According to the plaintiffs in the suit, a reason we don’t have more ethical medical research is because the government is giving its funding to the unethical researchers, who are actually violating federal law—and receiving government funding to do so. You can read the entire text of the lawsuit
. Despite the legal jargon, it’s not too difficult to get the gist: Congress banned federal funding that created new or destroyed existing human embryos. The Department of Health and Human Services (HHS), the parent of NIH, has been giving funding to those who do embryonic stem-cell research. This violates a federal ban. Therefore, ethical and legal stem-cell research doesn’t get funded; hence, a lawsuit against Kathleen Sebelius, in her official capacity as Secretary of the HHS, the HHS itself, Dr. Francis S. Collins, in his official capacity as Director of the NIH, as well as the NIH.
When President Obama signed an executive order
to lift restrictions on human stem-cell research, he indicated it was a lift on the ban for “responsible” stem-cell research. However, the one thing Obama couldn’t do was remove the Dickey-Wicker Amendment, authorized and reauthorized by Congress every year since its initial passage in 1996. In fact, an article in the New York Times,
right after Obama’s executive order said:
Yet, people on both sides of the stem cell debate say Mr. Obama’s announcement could lead to a reconsideration of the ban on Capitol Hill, an idea so controversial and fraught with ethical implications that the mere discussion of it would have been unthinkable just a few months ago, when President George W. Bush was in office.
Deisher and other plaintiffs in the lawsuit think it’s unthinkable too. And, seemingly, they have had enough. The plaintiffs include another doctor doing therapeutic adult stem cell research, Nightlight Christians Adoptions, an adoption agency for unused embryos, which asserts the lives of the embryos are in jeopardy by this action, adoptive parents of embryos, and the Christian Medical Association. In cases of the doctors, the suit alleges that “The Guidelines, which unlawfully authorize federal funding of research using stem cells derived from human embryos, will result in increased competition for limited federal funding and will thereby injure… ability to successfully compete for the NIH stem cell research funds.”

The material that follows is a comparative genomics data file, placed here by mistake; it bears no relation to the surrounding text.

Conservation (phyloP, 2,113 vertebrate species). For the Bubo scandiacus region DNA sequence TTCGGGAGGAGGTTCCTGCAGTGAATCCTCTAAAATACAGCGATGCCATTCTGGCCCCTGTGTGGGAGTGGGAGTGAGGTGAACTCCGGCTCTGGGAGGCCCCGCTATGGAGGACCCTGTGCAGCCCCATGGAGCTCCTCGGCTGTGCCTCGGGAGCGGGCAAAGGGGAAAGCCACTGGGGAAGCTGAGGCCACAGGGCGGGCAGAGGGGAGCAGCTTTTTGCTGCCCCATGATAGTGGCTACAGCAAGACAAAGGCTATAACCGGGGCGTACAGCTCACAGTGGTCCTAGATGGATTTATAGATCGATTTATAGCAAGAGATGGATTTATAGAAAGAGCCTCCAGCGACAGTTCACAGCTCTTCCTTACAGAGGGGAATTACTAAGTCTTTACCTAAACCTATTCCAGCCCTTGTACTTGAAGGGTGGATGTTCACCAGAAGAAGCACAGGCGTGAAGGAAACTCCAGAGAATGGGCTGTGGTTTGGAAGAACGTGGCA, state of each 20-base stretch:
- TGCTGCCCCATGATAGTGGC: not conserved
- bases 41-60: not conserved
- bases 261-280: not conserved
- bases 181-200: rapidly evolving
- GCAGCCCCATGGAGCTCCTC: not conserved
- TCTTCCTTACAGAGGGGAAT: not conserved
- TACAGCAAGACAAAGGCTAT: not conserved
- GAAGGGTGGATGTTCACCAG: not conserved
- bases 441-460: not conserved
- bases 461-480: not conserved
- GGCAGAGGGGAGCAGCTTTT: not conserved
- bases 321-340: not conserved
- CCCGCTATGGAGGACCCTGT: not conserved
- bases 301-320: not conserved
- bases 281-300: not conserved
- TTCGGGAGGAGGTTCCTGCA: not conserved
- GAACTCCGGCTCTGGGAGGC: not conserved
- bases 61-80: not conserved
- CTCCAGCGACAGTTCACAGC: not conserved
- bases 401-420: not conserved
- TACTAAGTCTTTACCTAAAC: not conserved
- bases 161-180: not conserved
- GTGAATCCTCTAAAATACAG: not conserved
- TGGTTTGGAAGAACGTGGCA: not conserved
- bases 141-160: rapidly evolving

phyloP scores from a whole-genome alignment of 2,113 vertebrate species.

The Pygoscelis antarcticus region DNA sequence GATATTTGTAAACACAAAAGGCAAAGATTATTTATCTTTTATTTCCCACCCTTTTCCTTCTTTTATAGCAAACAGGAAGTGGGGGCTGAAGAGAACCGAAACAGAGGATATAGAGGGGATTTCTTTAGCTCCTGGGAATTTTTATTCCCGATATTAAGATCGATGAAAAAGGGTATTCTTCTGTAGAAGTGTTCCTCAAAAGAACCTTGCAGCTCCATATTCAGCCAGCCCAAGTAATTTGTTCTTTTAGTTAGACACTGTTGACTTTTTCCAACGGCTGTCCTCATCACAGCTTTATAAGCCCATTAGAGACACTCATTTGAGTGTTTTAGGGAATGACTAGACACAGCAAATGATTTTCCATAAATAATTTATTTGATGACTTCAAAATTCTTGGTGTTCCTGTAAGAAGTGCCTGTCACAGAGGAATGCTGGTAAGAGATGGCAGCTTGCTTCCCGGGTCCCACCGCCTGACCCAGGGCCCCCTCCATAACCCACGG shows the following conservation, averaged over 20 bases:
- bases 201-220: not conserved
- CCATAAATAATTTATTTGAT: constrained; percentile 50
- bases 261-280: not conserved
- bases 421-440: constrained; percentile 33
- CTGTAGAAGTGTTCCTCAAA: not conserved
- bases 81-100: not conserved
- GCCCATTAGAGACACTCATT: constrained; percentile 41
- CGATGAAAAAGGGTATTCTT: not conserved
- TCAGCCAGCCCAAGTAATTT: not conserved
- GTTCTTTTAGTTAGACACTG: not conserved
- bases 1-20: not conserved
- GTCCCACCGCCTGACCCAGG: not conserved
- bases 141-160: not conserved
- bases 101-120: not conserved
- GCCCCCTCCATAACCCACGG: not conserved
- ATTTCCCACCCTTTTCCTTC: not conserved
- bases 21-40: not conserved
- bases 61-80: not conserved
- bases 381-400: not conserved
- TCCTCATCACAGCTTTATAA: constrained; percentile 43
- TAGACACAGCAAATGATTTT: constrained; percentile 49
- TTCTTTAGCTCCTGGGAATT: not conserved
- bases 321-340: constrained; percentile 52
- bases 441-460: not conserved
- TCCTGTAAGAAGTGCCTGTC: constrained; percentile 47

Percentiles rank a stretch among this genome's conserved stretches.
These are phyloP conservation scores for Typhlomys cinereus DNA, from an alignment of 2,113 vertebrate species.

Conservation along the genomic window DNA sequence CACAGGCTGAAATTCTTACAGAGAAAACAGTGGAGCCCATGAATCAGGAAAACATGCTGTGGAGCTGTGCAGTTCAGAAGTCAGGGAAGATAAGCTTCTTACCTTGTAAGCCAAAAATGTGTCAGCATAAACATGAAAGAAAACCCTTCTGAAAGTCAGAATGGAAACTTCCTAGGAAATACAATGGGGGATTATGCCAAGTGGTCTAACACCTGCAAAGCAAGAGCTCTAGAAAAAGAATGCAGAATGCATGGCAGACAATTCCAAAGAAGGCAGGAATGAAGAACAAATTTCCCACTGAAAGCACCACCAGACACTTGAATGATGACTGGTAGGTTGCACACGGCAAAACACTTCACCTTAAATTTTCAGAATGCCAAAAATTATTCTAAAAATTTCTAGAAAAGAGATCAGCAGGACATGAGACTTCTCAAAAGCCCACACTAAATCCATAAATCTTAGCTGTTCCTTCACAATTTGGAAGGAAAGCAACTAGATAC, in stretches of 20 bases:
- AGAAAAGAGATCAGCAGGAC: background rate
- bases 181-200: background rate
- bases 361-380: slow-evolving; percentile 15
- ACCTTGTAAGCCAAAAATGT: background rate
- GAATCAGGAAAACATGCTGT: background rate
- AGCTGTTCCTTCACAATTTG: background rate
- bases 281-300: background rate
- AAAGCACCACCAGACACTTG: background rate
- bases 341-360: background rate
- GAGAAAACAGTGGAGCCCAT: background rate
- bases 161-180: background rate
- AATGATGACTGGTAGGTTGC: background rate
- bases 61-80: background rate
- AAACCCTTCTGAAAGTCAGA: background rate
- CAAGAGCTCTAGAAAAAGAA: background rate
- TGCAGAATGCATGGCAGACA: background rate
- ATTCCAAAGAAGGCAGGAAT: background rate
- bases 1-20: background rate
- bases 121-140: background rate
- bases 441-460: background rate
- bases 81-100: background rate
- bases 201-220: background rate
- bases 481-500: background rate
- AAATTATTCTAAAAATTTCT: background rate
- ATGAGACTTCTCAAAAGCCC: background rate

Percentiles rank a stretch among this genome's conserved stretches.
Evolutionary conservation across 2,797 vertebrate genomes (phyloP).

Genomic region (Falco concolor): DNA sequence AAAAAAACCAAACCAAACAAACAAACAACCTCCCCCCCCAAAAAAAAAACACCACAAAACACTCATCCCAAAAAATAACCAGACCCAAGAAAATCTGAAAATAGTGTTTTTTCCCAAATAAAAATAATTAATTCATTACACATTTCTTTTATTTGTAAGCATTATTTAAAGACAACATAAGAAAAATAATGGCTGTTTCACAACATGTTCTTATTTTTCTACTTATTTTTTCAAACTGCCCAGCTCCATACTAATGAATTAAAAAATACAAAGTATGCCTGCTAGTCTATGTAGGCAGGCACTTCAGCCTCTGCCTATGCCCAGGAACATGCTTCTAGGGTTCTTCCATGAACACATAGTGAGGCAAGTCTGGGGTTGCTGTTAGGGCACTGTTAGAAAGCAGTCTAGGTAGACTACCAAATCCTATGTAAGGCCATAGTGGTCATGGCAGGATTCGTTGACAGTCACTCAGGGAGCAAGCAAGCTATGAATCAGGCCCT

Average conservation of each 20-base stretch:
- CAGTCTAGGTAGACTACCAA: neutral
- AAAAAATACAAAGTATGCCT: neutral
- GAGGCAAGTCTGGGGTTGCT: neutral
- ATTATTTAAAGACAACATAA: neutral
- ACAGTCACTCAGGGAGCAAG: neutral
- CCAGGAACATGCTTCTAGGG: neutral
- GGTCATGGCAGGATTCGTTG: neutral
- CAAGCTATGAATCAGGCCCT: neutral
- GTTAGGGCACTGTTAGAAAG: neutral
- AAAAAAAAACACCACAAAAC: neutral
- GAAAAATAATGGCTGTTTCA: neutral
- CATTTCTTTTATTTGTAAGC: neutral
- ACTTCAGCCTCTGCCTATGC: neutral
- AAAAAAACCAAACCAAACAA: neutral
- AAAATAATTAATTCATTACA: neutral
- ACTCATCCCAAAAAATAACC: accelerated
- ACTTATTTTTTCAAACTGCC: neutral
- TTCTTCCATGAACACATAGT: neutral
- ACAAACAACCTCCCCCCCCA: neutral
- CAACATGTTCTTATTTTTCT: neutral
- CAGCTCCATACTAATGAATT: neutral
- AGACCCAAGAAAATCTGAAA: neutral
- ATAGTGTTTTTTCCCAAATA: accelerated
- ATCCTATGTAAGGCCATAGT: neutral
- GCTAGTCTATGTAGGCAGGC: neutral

The implication of this initially thrown-out lawsuit is massive. It’s a challenge to the existing law at a time when many are considering the “use” of Dickey-Wicker’s continued renewal. Our current administration has shown its support for embryonic stem-cell research, and we have seen how tied into vaccines and pharmaceutical creation this is.
If you’re a parent wanting vaccine options for your child, this lawsuit is personal. We saw in the Industry of Death series
how so many medical professionals had used this law to found biotech companies and sell patents to pharmaceutical companies that contained drugs made from fetal cells. Now we have a doctor doing this, even founding the pharmaceutical company, for the purpose of not
using fetal cells and standing for pro-life medical research, and she and others have to take the battle to federal court—and it took an appeal to let the case even go forward.
We are in dangerous times in the area of Life. When simply creating vaccines not using fetal cells involves court cases to compete for funding, when our president reverses decisions, and nominates to the Supreme Court a woman with a history of supporting partial-birth abortion and cloning, when our laws insist children get myriads of vaccines and yet few will discuss the ethical alternatives, then we are seeing a slippery slope of decline that may cost all of us.